Farmers need weather forecasts so they know what to plant and when. They need financial credit and insurance that gives them confidence to invest in new technologies. And inputs such as seeds and fertilisers need to be available locally.
It is possible that within a decade all farmers will have access to smart phones, allowing them to send and receive such information: To receive timely weather forecasts to plant at the right time, for suppliers to bring in the right seeds at the right time to cope with drought or rains, and for farmers to deal with credit and insurance companies via their phones.
New models of insurance for crops and livestock
Kenya has also demonstrated what is possible when new models of insurance are introduced.
In a scheme launched by Syngenta Foundation in 2009 called Kilimo Salama ("safe farming") farmers can buy insurance on their phone when they purchase their seeds and fertilisers, or take out loans. By the end of 2013, Kilimo Salama insured 187,000 farmers in three countries.
It is index insurance, meaning that farmers get a pay out as soon as the index goes past a certain threshold. For example, if rainfall drops below a certain amount beyond which maize production fails, then farmers receive a pay out automatically to their mobile phone accounts.
This simple change replaces the traditional insurance, which required insurance agents to visit farms to assess damage and farmers having to travel to cities to visit banks and insurance offices - an important change when you live in remote, rural locations.
The revolution will be televised
Perhaps a more surprising avenue for change in farming systems is reality TV.
Reality TV has become a part of daily life in all countries, and once again, Kenya has shown what is possible with a popular farm-makeover program – Shamba Shape-Up.
Each week a different farm is made over using new technologies and practices—a sort of ‘Ramsay’s Kitchen Nightmares’ for farmers. But as David Campbell, creator of Shamba Shape Up stated: “In Kenya, we don’t watch TV just to see some poor guy getting yelled at. Culturally, we’re just more polite.”
Instead, the program provides useful information for farmers and is now one of the most popular programs in East Africa with more than five million viewers in Kenya—more than half of them in rural areas.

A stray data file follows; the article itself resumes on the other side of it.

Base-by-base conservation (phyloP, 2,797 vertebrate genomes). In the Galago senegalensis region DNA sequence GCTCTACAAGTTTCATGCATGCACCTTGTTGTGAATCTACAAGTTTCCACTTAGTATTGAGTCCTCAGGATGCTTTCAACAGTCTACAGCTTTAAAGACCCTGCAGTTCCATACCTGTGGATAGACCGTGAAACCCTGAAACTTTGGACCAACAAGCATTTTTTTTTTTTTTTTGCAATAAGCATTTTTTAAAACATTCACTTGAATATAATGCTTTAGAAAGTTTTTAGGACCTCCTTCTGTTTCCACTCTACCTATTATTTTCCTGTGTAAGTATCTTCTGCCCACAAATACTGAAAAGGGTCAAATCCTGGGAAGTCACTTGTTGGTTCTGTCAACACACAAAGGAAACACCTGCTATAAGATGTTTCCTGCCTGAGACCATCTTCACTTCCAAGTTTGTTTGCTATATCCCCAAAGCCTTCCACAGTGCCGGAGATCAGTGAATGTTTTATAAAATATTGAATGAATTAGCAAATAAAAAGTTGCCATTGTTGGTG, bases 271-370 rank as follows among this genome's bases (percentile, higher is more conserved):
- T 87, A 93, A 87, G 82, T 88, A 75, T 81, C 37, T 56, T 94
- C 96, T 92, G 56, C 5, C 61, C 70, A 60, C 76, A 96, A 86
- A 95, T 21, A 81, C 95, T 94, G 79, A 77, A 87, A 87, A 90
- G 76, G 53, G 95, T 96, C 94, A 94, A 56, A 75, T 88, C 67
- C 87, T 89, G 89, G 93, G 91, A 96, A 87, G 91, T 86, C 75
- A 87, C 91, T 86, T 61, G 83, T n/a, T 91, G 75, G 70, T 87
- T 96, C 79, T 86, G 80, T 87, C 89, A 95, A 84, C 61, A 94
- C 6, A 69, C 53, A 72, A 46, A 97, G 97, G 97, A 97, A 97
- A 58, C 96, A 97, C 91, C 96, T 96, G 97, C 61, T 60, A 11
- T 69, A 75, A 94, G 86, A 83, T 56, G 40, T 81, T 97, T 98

A study showed that nearly half of the viewers have made some change on their farm because of the program. The program is also interactive with viewers able to ask questions via SMS messages or request some of the printed material the TV producers make available, such as brochures on better ways of cropping or raising livestock.
Enough with incremental change, it’s time to leap
With all these super-modern approaches to interacting with farmers, I believe rapid change is possible to increase productivity and make farms more resilient to climate change, while avoiding the environmental problems experienced in the West. For example, using the right amount of fertiliser in the right places so that it reaches the plants themselves and not the wider environment.
But more could be done, and there are many incipient schemes being trialled.
Crowdsourcing of pest outbreak information through mobile platforms, in the same way Google may collect information, can reduce pesticide use through timely and precise application to limit the spread of disease.
And drones can collect information on production levels so that buyers know when and where to send their trucks to collect produce. Meanwhile, farmers will be able to access prices on their phones so they know where to sell and are better able to negotiate fair prices.
While the challenges are indeed immense, technological change, especially related to digital connectivity, leave me optimistic that our food and climate challenges can and will be tackled.
Bruce M. Campbell, CGIAR Research Program on Climate Change, Agriculture and Food Security (CCAFS) and University of Copenhagen (Department Plant and Environmental Sciences)